The USC Center on Public Diplomacy published an interesting blog post by Sharon Hudson-Dean entitled “Improving the ‘art’ of diplomacy with foreign languages.” http://uscpublicdiplomacy.org/index.php/newswire/cpdblog_detail/improving_the_art_of_diplomacy_with_foreign_languages/
In her post, Hudson-Dean argues that foreign diplomacy is all the more effective when the diplomats engaging with foreign nations are able to speak and understand their language. She explains that the State Department is set apart from other foreign ministries across the globe, because U.S. diplomats within State’s FSI (Foreign Service Institute) spend many hours a day studying foreign languages and cultures (Hudson-Dean 2014).
In the title of her post, Hudson-Dean calls diplomacy an “art.” In order to be successful, diplomats must be as prepared as possible, and be able to demonstrate “cultural acuity” (Hudson-Dean 2014). To become knowledgeable and well-aware of the cultural specificities of a nation, it is not enough to simply study that country from afar. First-hand experience is crucial, and that experience can only be enhanced when diplomats are proficient in that nation’s language. It can be difficult to engage with foreign nations and members of a foreign society without being able to communicate effectively. Hudson-Dean highlights the example of American diplomats in Kyiv, who meet with the country’s leaders by speaking to them directly in Ukrainian and Russian (Hudson-Dean 2014). This is an important tool in the U.S.’ foreign policy with respect to Ukraine, particularly in light of this European nation’s recent and ongoing struggles.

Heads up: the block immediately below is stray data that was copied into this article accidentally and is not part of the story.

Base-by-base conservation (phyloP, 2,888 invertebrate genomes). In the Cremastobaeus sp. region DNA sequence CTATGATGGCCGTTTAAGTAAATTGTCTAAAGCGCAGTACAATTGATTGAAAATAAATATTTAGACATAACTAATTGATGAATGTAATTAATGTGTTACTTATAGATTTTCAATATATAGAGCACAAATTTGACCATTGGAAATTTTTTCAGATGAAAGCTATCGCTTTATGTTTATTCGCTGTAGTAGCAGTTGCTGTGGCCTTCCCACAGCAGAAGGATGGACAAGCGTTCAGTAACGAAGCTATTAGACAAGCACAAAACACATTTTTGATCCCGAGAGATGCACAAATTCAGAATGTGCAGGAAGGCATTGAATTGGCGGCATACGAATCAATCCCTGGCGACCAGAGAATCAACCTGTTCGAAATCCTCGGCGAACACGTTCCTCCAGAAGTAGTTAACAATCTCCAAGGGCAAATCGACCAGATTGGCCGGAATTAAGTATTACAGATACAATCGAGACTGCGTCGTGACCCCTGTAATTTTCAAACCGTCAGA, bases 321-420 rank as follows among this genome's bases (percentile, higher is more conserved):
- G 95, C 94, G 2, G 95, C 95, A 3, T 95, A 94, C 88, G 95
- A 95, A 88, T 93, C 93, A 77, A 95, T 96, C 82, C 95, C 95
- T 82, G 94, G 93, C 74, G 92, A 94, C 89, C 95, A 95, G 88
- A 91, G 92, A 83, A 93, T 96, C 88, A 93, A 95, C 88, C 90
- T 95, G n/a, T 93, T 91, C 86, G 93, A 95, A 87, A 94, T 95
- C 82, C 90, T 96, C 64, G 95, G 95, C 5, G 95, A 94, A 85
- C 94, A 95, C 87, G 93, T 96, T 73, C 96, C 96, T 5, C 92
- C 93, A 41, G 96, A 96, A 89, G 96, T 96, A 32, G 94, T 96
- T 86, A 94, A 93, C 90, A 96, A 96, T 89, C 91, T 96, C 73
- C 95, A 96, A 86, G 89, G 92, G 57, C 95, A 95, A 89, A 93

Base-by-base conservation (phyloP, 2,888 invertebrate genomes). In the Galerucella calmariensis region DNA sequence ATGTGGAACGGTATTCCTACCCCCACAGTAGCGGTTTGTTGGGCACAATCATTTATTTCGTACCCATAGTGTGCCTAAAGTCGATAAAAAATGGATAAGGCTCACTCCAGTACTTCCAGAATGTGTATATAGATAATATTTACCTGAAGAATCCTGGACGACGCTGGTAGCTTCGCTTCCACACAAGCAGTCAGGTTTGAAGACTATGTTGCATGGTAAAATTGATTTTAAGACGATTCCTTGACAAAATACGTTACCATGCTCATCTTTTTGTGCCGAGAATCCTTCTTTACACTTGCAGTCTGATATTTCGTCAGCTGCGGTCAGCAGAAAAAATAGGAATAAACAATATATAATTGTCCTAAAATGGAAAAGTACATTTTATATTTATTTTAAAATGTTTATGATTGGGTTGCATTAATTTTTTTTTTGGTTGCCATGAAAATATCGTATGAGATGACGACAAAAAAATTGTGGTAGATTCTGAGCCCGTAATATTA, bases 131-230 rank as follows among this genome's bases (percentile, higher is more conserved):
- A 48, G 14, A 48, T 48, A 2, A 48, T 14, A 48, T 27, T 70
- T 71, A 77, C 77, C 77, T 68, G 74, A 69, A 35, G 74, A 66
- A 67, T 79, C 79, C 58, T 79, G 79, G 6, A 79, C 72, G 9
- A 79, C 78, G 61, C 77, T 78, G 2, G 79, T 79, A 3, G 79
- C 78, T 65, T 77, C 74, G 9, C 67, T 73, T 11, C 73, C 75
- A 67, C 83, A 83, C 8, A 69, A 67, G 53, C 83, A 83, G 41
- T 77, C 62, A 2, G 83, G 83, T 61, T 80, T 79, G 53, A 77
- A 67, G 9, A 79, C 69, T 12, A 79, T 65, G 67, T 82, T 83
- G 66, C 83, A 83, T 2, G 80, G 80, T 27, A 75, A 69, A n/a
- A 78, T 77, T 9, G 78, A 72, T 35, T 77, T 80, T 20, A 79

At the end of her post, Hudson-Dean shares a very important quote by Nelson Mandela: “If you talk to a man in a language he understands, that goes to his head. If you talk to him in his language, that goes to his heart” (Hudson-Dean 2014). These words are extremely relevant in the realm of public and foreign diplomacy. Engaging with foreign nations in their own language demonstrates that the United States and its diplomats have a keen interest in that country. It shows that their nation and language are worthy enough to warrant the time and dedication U.S. diplomats and leaders take in order to successfully and respectfully interact with foreign nations. Moreover, having the ability to communicate with foreign officials and members of the public can only enhance the probability for success in any diplomatic endeavor, as both linguistic and cultural misunderstandings can be avoided.
I have taken many cross-cultural communication classes here at AU throughout both my undergraduate and graduate studies, and I have learned that culture is quintessential and inevitably comes into play when nations come into contact and engage with one another. Understanding a nation’s cultural context is crucial to achieving successful diplomacy abroad, and learning to speak the language is an important part of the equation.
In his chapter “Culture and Constructivism,” Van Ham explains the notions of constructivism and social power, and how they relate to international politics and relations. He defines social power as “[…] the capacity to produce, shape, and influence the motives, attitudes, roles, and interests of actors in international politics (by non-coercive means)” (Van Ham 47). Social power is similar to Joseph Nye’s soft power, in the sense that both are means of influence and persuasion that can be achieved without the use of coercion. A crucial component in the pursuit of effective social power is the knowledge and understanding of a nation’s culture, as mentioned above. According to Van Ham, “[…] culture is the central prism through which “reality” acquires meaning [and is] constructed, and hence is implicated with economic and political interest and motivations” (Van Ham 47). As Van Ham argues, culture transcends all boundaries, and inevitably comes into play in all realms of influence, including politics and economics.